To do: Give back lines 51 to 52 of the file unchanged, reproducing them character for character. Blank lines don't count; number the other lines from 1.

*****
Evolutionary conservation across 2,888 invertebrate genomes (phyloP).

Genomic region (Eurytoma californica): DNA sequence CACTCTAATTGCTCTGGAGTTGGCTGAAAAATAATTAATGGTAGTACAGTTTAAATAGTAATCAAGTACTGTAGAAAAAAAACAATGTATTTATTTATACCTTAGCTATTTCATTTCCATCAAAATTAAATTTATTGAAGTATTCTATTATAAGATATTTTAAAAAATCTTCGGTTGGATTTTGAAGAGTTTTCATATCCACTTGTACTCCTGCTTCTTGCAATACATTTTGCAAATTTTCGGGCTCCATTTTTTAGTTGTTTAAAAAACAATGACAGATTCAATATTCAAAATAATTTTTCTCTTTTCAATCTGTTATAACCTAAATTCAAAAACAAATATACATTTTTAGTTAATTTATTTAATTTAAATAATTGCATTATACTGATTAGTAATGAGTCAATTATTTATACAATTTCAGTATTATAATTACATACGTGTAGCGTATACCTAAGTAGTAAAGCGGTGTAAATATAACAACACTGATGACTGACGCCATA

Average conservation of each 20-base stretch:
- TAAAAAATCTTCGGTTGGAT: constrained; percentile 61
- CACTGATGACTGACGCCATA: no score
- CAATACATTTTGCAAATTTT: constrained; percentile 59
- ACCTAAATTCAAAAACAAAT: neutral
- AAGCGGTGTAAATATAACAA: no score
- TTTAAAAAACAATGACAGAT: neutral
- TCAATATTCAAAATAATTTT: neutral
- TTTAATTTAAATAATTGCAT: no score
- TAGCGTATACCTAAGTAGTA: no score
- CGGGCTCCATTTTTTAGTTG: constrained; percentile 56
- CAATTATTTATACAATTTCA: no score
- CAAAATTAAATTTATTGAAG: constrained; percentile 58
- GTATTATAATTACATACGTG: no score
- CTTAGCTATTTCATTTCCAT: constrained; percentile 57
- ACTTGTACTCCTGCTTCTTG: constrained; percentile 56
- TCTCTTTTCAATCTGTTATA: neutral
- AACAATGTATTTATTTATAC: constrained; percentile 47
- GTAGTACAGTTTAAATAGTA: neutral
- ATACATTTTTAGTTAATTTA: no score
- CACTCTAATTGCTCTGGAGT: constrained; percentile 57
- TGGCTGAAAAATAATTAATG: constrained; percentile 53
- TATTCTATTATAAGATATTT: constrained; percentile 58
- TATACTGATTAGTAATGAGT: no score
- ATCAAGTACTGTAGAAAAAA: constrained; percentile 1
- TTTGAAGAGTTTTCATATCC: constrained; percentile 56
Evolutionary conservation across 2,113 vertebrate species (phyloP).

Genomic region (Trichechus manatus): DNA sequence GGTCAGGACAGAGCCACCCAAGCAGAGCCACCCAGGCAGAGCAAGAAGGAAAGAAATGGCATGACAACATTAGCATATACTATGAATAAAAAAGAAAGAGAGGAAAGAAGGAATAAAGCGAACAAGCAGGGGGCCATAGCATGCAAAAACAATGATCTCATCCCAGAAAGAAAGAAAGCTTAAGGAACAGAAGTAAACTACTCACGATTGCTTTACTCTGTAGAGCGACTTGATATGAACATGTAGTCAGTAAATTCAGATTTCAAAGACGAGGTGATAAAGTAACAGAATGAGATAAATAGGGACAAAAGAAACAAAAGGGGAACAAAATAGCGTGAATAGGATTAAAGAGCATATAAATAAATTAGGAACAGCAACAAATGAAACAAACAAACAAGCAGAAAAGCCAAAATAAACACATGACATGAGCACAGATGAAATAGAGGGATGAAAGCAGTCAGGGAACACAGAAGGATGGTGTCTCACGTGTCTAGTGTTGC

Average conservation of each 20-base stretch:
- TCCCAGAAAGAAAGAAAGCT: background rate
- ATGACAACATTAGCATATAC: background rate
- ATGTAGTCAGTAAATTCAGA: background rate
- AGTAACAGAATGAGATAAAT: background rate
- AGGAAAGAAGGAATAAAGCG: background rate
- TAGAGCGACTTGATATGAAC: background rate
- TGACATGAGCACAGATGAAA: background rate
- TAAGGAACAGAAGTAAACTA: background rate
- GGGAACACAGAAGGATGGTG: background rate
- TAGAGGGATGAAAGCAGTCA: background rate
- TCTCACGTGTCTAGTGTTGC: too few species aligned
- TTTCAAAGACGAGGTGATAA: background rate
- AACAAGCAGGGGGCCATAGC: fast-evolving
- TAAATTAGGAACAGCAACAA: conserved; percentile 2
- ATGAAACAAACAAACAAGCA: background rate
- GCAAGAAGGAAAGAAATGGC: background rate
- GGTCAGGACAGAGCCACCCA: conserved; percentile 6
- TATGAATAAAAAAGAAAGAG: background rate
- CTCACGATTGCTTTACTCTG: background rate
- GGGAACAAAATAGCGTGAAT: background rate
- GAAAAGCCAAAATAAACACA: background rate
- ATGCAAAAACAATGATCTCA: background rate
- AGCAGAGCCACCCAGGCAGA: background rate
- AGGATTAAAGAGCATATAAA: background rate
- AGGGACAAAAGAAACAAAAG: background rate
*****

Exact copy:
- GGGAACAAAATAGCGTGAAT: background rate
- GAAAAGCCAAAATAAACACA: background rate